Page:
Tuesday, July 21, 2009

Some Perspective Each Day Keeps the Darkness Away


There is a part of me that is wild. It wants to lash out at all meanness and fight with fury all injustices. This part of me is a flame that consumes, and when I fuel it, it burns me more than anyone else.

This was made clear to me several years ago when I was praying earnestly, sobbing on my knees because I'd seen the light in my children's eyes, that sparkle they were born with, go out. It broke my heart. What was worse, my own sparkle seemed to be gone. I had no joy left in my life, and the joy in my children that I knew I should be experiencing, was completely out of my reach.

I prayed: "I have seen other women who have children who are happy, confident, and their children are well cared for; they have clean homes, and they may not be perfect, but they have a light in their eyes and a cheerfulness that I don't have. Why not me?? Why can't I have that too?? Why not my children? Why can't they be like other children who laugh and are happy? Why are my children pale and sickly looking, timid and sad? Please.." I pleaded and begged, "I will make any change, I will do anything, I will leave my husband if that's what it takes. I will give my children up for adoption if that's what it takes. I will do whatever you tell me to do to be happy and to secure the happiness of my children. What should I do???" I opened my heart completely to feel the answer. Slowly, and softly, a warm wash of love came rushing over me, starting with the top of my head and running down, like a glass of warm water that penetrated deep into my soul and body. This was not the first time I had felt God's love, but each time it is magnificent.

I fell into a sort of trance, half asleep, half awake, and in my mind, I saw myself and my interactions with my children and Kevin. I saw all of the hurt I'd caused them, and felt the exact pain they felt each time I lost my temper, spoke sharply, criticized without love, or pulled away emotionally from them. I realized how immature I'd been, and how I, not my husband, had caused the light in their eyes to go out, and I, and no one else, was responsible for my own loss of happiness. I was flooded with guilt and self loathing. I thought my heart would come flying out of my face, I cried so hard. As I begged for forgiveness and asked for help to be a better person, all the pain and guilt was replaced, in one full-bodied spiritual hug, with overwhelming love and resolve. My tears changed instantly from pain to joy. Only the keenest, most infinite anguish can result in true, life-altering change. This is what I experienced, and it was magnificent.

I spent the next few years undergoing gradual change, and finally, as a massive surge toward the direction I was seeking to go, I found Celebrate Calm, which has given me extra guidence, more resolve, and opened my eyes even more to truth that was right in front of me the entire time! My own religion was teaching me all along what I should do, but I wasn't listening! I wasn't turning my thoughts inward and applying what I heard to my own actions in the home. I had to learn to trust God enough to do what he said, ALWAYS.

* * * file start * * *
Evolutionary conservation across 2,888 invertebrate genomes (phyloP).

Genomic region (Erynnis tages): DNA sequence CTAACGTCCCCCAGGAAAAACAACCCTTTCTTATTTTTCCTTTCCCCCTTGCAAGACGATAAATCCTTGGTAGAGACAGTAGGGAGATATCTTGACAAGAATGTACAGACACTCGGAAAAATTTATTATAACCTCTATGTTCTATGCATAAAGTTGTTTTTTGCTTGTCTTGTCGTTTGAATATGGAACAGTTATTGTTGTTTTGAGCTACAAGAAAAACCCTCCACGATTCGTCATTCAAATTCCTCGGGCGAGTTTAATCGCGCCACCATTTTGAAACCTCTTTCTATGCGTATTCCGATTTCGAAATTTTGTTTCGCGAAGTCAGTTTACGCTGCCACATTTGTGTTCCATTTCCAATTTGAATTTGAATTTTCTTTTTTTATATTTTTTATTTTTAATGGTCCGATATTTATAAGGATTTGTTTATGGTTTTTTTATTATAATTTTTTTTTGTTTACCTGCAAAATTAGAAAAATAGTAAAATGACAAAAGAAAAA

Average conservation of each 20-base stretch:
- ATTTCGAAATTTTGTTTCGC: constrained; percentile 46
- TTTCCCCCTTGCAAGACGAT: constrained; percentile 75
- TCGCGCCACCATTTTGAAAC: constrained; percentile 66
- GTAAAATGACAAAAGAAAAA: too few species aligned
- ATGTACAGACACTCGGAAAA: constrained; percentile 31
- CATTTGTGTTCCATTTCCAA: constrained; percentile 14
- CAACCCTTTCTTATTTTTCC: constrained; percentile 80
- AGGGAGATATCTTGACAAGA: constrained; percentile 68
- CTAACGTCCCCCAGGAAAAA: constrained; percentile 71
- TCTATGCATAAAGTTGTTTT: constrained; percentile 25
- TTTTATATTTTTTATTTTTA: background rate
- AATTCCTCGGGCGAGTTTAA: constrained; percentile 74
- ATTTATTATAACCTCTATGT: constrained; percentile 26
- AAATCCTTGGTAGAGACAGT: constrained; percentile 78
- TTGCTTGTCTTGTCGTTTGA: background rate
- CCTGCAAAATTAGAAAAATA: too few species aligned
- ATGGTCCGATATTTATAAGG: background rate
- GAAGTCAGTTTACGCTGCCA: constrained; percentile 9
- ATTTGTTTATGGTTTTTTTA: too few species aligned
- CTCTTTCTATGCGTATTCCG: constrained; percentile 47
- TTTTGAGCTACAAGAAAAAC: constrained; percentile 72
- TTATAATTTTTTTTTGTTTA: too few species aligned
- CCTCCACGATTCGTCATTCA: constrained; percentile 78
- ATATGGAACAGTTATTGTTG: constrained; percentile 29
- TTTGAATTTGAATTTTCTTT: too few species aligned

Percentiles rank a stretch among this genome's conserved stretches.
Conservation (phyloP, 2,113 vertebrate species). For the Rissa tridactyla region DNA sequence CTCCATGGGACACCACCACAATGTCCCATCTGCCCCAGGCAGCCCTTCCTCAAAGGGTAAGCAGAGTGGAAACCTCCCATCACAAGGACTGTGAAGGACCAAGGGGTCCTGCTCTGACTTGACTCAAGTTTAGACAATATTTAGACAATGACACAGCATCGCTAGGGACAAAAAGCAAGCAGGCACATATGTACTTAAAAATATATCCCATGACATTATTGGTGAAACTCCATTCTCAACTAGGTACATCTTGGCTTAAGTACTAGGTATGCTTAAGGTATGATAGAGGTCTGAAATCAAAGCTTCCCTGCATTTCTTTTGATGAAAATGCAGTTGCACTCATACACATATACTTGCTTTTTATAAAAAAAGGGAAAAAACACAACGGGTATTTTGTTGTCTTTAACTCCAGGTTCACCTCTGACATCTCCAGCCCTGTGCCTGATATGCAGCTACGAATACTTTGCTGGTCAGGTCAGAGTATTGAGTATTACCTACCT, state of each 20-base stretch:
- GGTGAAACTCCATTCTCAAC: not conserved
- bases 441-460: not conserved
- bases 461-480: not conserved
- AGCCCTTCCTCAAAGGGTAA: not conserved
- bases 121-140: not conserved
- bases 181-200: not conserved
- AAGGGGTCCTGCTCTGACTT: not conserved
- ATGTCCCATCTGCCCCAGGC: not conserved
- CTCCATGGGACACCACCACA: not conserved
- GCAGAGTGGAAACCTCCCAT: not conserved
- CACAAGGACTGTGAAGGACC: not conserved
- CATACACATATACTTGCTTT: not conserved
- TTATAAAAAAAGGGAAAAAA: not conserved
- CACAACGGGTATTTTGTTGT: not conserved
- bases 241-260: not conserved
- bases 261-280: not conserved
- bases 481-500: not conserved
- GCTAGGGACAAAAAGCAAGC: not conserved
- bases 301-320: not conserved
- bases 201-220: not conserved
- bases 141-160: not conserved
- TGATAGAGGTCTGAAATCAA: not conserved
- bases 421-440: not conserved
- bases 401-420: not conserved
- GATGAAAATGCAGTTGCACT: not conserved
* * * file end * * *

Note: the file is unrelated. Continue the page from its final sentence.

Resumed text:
Once I began to do it, the peace in my heart became palpable. With Christ's help I finally found the way to change the nature of the flame that was consuming me, and turn it into a beam of light-of hope and love.

How does a person change? I begged forgiveness, asked for help, was accountable to my family for my actions. Believing that Christ is real, and that HE has the power to change my heart and make even me, a sinner and a destroyer of the spark of hope and joy, a better person, I strive toward strength, maturity, humility, and calm. Basically, I am now ready to grow up!

As C.S. Lewis once said, "Of all the miracles Christ performed...and still performs today, none has been so miraculous to me as the one he performed in my own heart."

"Some people mistakenly think that responses such as silence, meekness, forgiveness, and bearing humble testimony are passive or weak. But to "love [our] enemies, bless them that curse [us], do good to them that hate [us], and pray for them which despitefully use [us], and persecute [us]" (Matthew 5:44) takes faith, strength, and, most of all,...courage."

"When we do not retaliate-when we turn the other cheek and resist feelings of anger-we too stand with the Savior. We show forth His love, which is the only power that can subdue the adversary and answer our accusers without accusing them in return. That is not weakness. That is...courage."

"To be meek, as defined in the Webster's dictionary is "manifesting patience and longsuffering: enduring injury without resentment." Meekness is not weakness. It is a badge of...courage."

"This is not to suggest that we compromise our principles or dilute our beliefs...We should never confuse boldness with Satan's counterfeit: overbearance...As true disciples, our primary concern must be others' welfare, not personal vindication."

To be truly happy, we must be without guile. "To be guileless is to have a childlike innocence, to be slow to take offense and quick to forgive. These qualities are first learned in the home and family and can be practiced in all our relationships. To be guileless is to look for our own fault first. When accused, we should ask as the Savior's Apostles did, "Lord, is it I?" (Matthew 26:22)

"To help [those who hurt or challenge us,] to be an example for them, is not for the weak. It is for the strong. It is for you and me."

-Robert D. Hales